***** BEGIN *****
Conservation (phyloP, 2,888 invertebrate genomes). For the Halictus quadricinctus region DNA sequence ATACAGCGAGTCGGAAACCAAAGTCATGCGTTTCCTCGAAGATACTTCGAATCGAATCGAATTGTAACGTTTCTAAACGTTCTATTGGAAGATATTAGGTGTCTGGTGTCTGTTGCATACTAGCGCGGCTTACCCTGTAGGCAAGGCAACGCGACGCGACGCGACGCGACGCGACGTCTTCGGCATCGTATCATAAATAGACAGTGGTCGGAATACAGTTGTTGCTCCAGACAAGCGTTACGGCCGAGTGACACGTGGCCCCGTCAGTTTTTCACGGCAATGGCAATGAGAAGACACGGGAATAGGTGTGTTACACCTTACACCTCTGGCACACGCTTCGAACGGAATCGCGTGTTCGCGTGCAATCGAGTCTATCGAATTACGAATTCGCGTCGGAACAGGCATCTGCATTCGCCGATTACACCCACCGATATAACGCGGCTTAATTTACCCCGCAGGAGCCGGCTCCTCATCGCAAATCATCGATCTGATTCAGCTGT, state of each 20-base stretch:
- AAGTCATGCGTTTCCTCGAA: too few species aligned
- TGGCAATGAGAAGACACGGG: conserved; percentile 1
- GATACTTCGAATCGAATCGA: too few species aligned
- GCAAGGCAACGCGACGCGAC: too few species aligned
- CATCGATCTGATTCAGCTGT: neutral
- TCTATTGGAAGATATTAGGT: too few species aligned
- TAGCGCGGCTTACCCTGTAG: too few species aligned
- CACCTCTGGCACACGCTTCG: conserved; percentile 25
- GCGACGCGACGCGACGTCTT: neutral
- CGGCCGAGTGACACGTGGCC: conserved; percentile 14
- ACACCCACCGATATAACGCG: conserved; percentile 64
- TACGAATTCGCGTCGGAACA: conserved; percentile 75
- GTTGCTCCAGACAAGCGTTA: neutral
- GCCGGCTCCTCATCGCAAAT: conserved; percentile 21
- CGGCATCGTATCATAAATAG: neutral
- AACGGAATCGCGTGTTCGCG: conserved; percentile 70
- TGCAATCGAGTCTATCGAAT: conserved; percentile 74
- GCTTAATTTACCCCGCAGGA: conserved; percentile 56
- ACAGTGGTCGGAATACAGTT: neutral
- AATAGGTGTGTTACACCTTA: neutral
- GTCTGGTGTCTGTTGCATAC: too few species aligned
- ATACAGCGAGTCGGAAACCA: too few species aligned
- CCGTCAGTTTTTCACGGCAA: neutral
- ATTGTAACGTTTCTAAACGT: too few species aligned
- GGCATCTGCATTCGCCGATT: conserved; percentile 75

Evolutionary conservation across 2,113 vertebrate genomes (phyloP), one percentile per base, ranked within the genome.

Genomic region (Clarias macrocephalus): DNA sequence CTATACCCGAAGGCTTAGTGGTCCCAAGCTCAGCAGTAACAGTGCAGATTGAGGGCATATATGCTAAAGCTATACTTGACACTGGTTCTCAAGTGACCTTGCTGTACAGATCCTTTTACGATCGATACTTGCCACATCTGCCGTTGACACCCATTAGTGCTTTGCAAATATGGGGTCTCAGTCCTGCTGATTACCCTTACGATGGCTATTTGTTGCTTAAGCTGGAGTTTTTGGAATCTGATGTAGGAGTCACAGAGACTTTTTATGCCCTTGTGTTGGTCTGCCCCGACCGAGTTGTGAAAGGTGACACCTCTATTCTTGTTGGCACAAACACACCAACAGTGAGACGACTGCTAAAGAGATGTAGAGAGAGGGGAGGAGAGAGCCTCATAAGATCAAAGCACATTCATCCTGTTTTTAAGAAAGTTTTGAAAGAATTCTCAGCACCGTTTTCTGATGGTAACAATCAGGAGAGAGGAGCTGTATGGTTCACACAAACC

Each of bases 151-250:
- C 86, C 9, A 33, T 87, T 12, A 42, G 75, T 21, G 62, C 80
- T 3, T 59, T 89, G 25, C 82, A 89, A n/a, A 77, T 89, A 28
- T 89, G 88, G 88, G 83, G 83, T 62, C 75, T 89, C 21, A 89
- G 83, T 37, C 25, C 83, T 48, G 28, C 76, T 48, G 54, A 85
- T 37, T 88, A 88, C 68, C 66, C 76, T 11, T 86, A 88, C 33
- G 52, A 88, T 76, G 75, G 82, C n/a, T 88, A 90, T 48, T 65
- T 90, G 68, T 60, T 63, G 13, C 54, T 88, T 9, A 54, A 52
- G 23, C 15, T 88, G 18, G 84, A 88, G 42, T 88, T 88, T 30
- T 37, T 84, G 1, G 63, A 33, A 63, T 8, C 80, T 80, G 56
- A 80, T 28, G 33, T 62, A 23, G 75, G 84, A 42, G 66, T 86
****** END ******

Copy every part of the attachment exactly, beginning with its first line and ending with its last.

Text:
Conservation (phyloP, 2,888 invertebrate genomes). For the Halictus quadricinctus region DNA sequence ATACAGCGAGTCGGAAACCAAAGTCATGCGTTTCCTCGAAGATACTTCGAATCGAATCGAATTGTAACGTTTCTAAACGTTCTATTGGAAGATATTAGGTGTCTGGTGTCTGTTGCATACTAGCGCGGCTTACCCTGTAGGCAAGGCAACGCGACGCGACGCGACGCGACGCGACGTCTTCGGCATCGTATCATAAATAGACAGTGGTCGGAATACAGTTGTTGCTCCAGACAAGCGTTACGGCCGAGTGACACGTGGCCCCGTCAGTTTTTCACGGCAATGGCAATGAGAAGACACGGGAATAGGTGTGTTACACCTTACACCTCTGGCACACGCTTCGAACGGAATCGCGTGTTCGCGTGCAATCGAGTCTATCGAATTACGAATTCGCGTCGGAACAGGCATCTGCATTCGCCGATTACACCCACCGATATAACGCGGCTTAATTTACCCCGCAGGAGCCGGCTCCTCATCGCAAATCATCGATCTGATTCAGCTGT, state of each 20-base stretch:
- AAGTCATGCGTTTCCTCGAA: too few species aligned
- TGGCAATGAGAAGACACGGG: conserved; percentile 1
- GATACTTCGAATCGAATCGA: too few species aligned
- GCAAGGCAACGCGACGCGAC: too few species aligned
- CATCGATCTGATTCAGCTGT: neutral
- TCTATTGGAAGATATTAGGT: too few species aligned
- TAGCGCGGCTTACCCTGTAG: too few species aligned
- CACCTCTGGCACACGCTTCG: conserved; percentile 25
- GCGACGCGACGCGACGTCTT: neutral
- CGGCCGAGTGACACGTGGCC: conserved; percentile 14
- ACACCCACCGATATAACGCG: conserved; percentile 64
- TACGAATTCGCGTCGGAACA: conserved; percentile 75
- GTTGCTCCAGACAAGCGTTA: neutral
- GCCGGCTCCTCATCGCAAAT: conserved; percentile 21
- CGGCATCGTATCATAAATAG: neutral
- AACGGAATCGCGTGTTCGCG: conserved; percentile 70
- TGCAATCGAGTCTATCGAAT: conserved; percentile 74
- GCTTAATTTACCCCGCAGGA: conserved; percentile 56
- ACAGTGGTCGGAATACAGTT: neutral
- AATAGGTGTGTTACACCTTA: neutral
- GTCTGGTGTCTGTTGCATAC: too few species aligned
- ATACAGCGAGTCGGAAACCA: too few species aligned
- CCGTCAGTTTTTCACGGCAA: neutral
- ATTGTAACGTTTCTAAACGT: too few species aligned
- GGCATCTGCATTCGCCGATT: conserved; percentile 75

Evolutionary conservation across 2,113 vertebrate genomes (phyloP), one percentile per base, ranked within the genome.

Genomic region (Clarias macrocephalus): DNA sequence CTATACCCGAAGGCTTAGTGGTCCCAAGCTCAGCAGTAACAGTGCAGATTGAGGGCATATATGCTAAAGCTATACTTGACACTGGTTCTCAAGTGACCTTGCTGTACAGATCCTTTTACGATCGATACTTGCCACATCTGCCGTTGACACCCATTAGTGCTTTGCAAATATGGGGTCTCAGTCCTGCTGATTACCCTTACGATGGCTATTTGTTGCTTAAGCTGGAGTTTTTGGAATCTGATGTAGGAGTCACAGAGACTTTTTATGCCCTTGTGTTGGTCTGCCCCGACCGAGTTGTGAAAGGTGACACCTCTATTCTTGTTGGCACAAACACACCAACAGTGAGACGACTGCTAAAGAGATGTAGAGAGAGGGGAGGAGAGAGCCTCATAAGATCAAAGCACATTCATCCTGTTTTTAAGAAAGTTTTGAAAGAATTCTCAGCACCGTTTTCTGATGGTAACAATCAGGAGAGAGGAGCTGTATGGTTCACACAAACC

Each of bases 151-250:
- C 86, C 9, A 33, T 87, T 12, A 42, G 75, T 21, G 62, C 80
- T 3, T 59, T 89, G 25, C 82, A 89, A n/a, A 77, T 89, A 28
- T 89, G 88, G 88, G 83, G 83, T 62, C 75, T 89, C 21, A 89
- G 83, T 37, C 25, C 83, T 48, G 28, C 76, T 48, G 54, A 85
- T 37, T 88, A 88, C 68, C 66, C 76, T 11, T 86, A 88, C 33
- G 52, A 88, T 76, G 75, G 82, C n/a, T 88, A 90, T 48, T 65
- T 90, G 68, T 60, T 63, G 13, C 54, T 88, T 9, A 54, A 52
- G 23, C 15, T 88, G 18, G 84, A 88, G 42, T 88, T 88, T 30
- T 37, T 84, G 1, G 63, A 33, A 63, T 8, C 80, T 80, G 56
- A 80, T 28, G 33, T 62, A 23, G 75, G 84, A 42, G 66, T 86